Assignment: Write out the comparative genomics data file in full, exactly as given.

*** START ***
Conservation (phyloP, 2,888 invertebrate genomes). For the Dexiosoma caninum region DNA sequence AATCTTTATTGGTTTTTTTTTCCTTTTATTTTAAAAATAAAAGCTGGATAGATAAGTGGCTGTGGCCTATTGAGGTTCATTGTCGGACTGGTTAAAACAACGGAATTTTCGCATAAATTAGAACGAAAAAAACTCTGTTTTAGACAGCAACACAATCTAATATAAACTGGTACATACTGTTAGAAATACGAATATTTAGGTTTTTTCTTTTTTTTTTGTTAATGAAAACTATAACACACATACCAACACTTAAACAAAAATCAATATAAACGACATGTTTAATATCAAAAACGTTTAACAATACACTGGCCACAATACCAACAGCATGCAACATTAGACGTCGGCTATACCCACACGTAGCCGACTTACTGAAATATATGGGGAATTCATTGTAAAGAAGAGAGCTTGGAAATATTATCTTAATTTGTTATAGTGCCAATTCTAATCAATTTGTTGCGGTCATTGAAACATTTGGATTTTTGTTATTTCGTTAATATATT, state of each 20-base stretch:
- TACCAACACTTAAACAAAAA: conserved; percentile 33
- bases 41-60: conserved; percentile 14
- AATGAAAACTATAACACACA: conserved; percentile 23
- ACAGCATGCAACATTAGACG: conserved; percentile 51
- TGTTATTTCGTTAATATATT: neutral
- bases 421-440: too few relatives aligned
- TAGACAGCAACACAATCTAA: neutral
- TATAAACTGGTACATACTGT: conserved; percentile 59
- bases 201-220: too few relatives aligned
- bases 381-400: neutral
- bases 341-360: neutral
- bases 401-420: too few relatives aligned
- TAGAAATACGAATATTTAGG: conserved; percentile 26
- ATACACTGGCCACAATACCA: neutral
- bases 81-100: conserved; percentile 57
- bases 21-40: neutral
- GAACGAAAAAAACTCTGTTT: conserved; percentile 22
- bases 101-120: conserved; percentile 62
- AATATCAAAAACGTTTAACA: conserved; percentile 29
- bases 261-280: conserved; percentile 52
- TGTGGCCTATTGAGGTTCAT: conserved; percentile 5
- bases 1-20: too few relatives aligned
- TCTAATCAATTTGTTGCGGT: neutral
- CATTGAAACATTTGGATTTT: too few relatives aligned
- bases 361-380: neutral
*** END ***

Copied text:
Conservation (phyloP, 2,888 invertebrate genomes). For the Dexiosoma caninum region DNA sequence AATCTTTATTGGTTTTTTTTTCCTTTTATTTTAAAAATAAAAGCTGGATAGATAAGTGGCTGTGGCCTATTGAGGTTCATTGTCGGACTGGTTAAAACAACGGAATTTTCGCATAAATTAGAACGAAAAAAACTCTGTTTTAGACAGCAACACAATCTAATATAAACTGGTACATACTGTTAGAAATACGAATATTTAGGTTTTTTCTTTTTTTTTTGTTAATGAAAACTATAACACACATACCAACACTTAAACAAAAATCAATATAAACGACATGTTTAATATCAAAAACGTTTAACAATACACTGGCCACAATACCAACAGCATGCAACATTAGACGTCGGCTATACCCACACGTAGCCGACTTACTGAAATATATGGGGAATTCATTGTAAAGAAGAGAGCTTGGAAATATTATCTTAATTTGTTATAGTGCCAATTCTAATCAATTTGTTGCGGTCATTGAAACATTTGGATTTTTGTTATTTCGTTAATATATT, state of each 20-base stretch:
- TACCAACACTTAAACAAAAA: conserved; percentile 33
- bases 41-60: conserved; percentile 14
- AATGAAAACTATAACACACA: conserved; percentile 23
- ACAGCATGCAACATTAGACG: conserved; percentile 51
- TGTTATTTCGTTAATATATT: neutral
- bases 421-440: too few relatives aligned
- TAGACAGCAACACAATCTAA: neutral
- TATAAACTGGTACATACTGT: conserved; percentile 59
- bases 201-220: too few relatives aligned
- bases 381-400: neutral
- bases 341-360: neutral
- bases 401-420: too few relatives aligned
- TAGAAATACGAATATTTAGG: conserved; percentile 26
- ATACACTGGCCACAATACCA: neutral
- bases 81-100: conserved; percentile 57
- bases 21-40: neutral
- GAACGAAAAAAACTCTGTTT: conserved; percentile 22
- bases 101-120: conserved; percentile 62
- AATATCAAAAACGTTTAACA: conserved; percentile 29
- bases 261-280: conserved; percentile 52
- TGTGGCCTATTGAGGTTCAT: conserved; percentile 5
- bases 1-20: too few relatives aligned
- TCTAATCAATTTGTTGCGGT: neutral
- CATTGAAACATTTGGATTTT: too few relatives aligned
- bases 361-380: neutral